Effect of Intranasal Neuropeptide on Emotion Perception in Trait Anxiety
|Study Design:||Allocation: Randomized
Intervention Model: Parallel Assignment
Masking: Double (Participant, Investigator)
Primary Purpose: Basic Science
|Official Title:||Effect of Intranasal Neuropeptide on Emotion Perception in Trait Anxiety|
- Affective Ratings in Affective Learning Task [ Time Frame: 30 minutes after drug administration ]We will measure the effect of the drug on affective learning, using the Affective Learning Task. Participants viewed 30 neutral faces, each paired with one sentence describing a negative positive, or neutral behavior, counterbalanced across participants. During the test phase, participants will rate the faces as negative, neutral, or positive. These ratings were averaged. Responses were coded as: negative = -1, neutral = 0, positive =1, so the averaged scores have a possible range between -1 and 1. Since this is not a treatment study for a disease, there is so "better" or "worse" outcome.
|Study Start Date:||February 2009|
|Study Completion Date:||December 2012|
|Primary Completion Date:||December 2012 (Final data collection date for primary outcome measure)|
Placebo Comparator: Placebo
Matched nasal spray placebo.
Matched nasal spray placebo
Liquid intranasal oxytocin administered in a nasal spray.
Liquid metered-dose nasal spray, 30 IUs, administered once.
Other Name: Syntocinon
Extensive research has been conducted to examine cognitive styles in anxiety disorders that may contribute to the psychopathology of these disorders. One of the most consistent findings has been that anxious subjects attend preferentially to threatening stimuli. This attentional bias, which would increase time spent attending to and processing threatening stimuli such as words, sentences, or faces, is thought to help provoke and maintain anxiety states. This is supported by research that demonstrates that reduction in anxiety symptoms is associated with a decrease in attentional bias. Related to an attentional bias is the concept of a perceptual bias, from which people with anxiety disorders may be more perceptive to negative emotional cues. For example, Duncan and Barrett (2007) found a negative correlation between objective awareness of quickly presented faces depicting fear and extraversion. Participants who reported greater extraversion (i.e., pleasure derived from social interactions) were less likely to see 16 ms presentations of faces depicting fear. Thus, it appears that how someone feels is related to and may influence the information they see in their environment. The investigators thus hypothesize that the presence of chronic anxiety disorders may be linked to perceptual biases, and may actually influence how and what information they perceive (their sensory experience). People with anxiety disorders may be less likely to see positive objects and more likely to see negative objects. Although the neurobiological mechanisms underlying these anxiety disorders remain uncertain, one hypothesis implicates the dysregulation of the neuropeptide oxytocin.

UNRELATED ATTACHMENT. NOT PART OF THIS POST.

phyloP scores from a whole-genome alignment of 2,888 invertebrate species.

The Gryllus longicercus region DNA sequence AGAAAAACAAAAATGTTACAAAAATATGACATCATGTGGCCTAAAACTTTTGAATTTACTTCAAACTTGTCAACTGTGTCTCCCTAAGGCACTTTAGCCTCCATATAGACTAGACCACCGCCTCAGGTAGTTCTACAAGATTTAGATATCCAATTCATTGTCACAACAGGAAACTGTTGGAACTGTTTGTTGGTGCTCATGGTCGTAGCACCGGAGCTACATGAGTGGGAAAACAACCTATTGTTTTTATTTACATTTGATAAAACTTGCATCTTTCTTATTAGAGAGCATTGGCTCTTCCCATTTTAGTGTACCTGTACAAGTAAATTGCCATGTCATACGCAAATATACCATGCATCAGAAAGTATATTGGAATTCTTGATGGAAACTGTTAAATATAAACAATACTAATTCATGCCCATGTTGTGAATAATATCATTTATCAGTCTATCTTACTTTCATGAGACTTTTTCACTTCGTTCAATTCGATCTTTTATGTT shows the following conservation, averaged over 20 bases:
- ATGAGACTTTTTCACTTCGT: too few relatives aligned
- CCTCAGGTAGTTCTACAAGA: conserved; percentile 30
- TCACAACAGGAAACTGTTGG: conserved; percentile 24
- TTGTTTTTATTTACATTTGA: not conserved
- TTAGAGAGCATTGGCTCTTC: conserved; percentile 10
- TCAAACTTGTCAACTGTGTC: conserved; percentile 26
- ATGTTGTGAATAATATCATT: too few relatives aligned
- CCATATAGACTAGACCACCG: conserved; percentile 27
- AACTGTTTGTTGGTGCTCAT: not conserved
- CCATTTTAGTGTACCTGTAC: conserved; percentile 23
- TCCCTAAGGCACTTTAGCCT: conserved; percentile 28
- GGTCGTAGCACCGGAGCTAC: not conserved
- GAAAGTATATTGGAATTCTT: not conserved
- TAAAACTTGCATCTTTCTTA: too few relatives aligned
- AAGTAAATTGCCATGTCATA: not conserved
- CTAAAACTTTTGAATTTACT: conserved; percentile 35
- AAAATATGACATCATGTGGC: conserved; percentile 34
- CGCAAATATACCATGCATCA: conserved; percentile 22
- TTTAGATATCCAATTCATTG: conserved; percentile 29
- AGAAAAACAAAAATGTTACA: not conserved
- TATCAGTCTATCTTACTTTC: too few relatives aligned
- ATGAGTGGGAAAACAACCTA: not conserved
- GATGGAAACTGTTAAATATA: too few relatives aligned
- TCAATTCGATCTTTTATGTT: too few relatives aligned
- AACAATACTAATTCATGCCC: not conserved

Oxytocin is a nine-amino-acid peptide which has a role in maintaining social behavior, and it has been found to decrease anxiety. Researchers have postulated that the anti-anxiety affects of oxytocin are related to the trust and pro-approach behaviors associated with this peptide. For example, mice treated with oxytocin spend more time in the previously avoided open areas of a maze. In a study in humans using healthy volunteers, participants were administered oxytocin or placebo before they played a game with monetary rewards involving trust with a stranger. Those who received oxytocin transferred higher amounts of money to the other player than those who received placebo. This behavior, involving increased comfort with a novel individual or setting, appears to be related to the effects of oxytocin.
As described above, individuals with high levels of anxiety have a perception bias towards emotional stimuli, such as pictures of faces. Oxytocin's anxiolytic, pro-approach and trust effects may decrease this bias, and may cause an individual to experience people or things in the environment as less threatening.
Please refer to this study by its ClinicalTrials.gov identifier: NCT01551303
|United States, Massachusetts|
|Center for Anxiety and Traumatic Stress Disorders (CATSD)|
|Boston, Massachusetts, United States, 02114|
|Principal Investigator:||Elizabeth A Hoge, M.D.||Massachusetts General Hospital|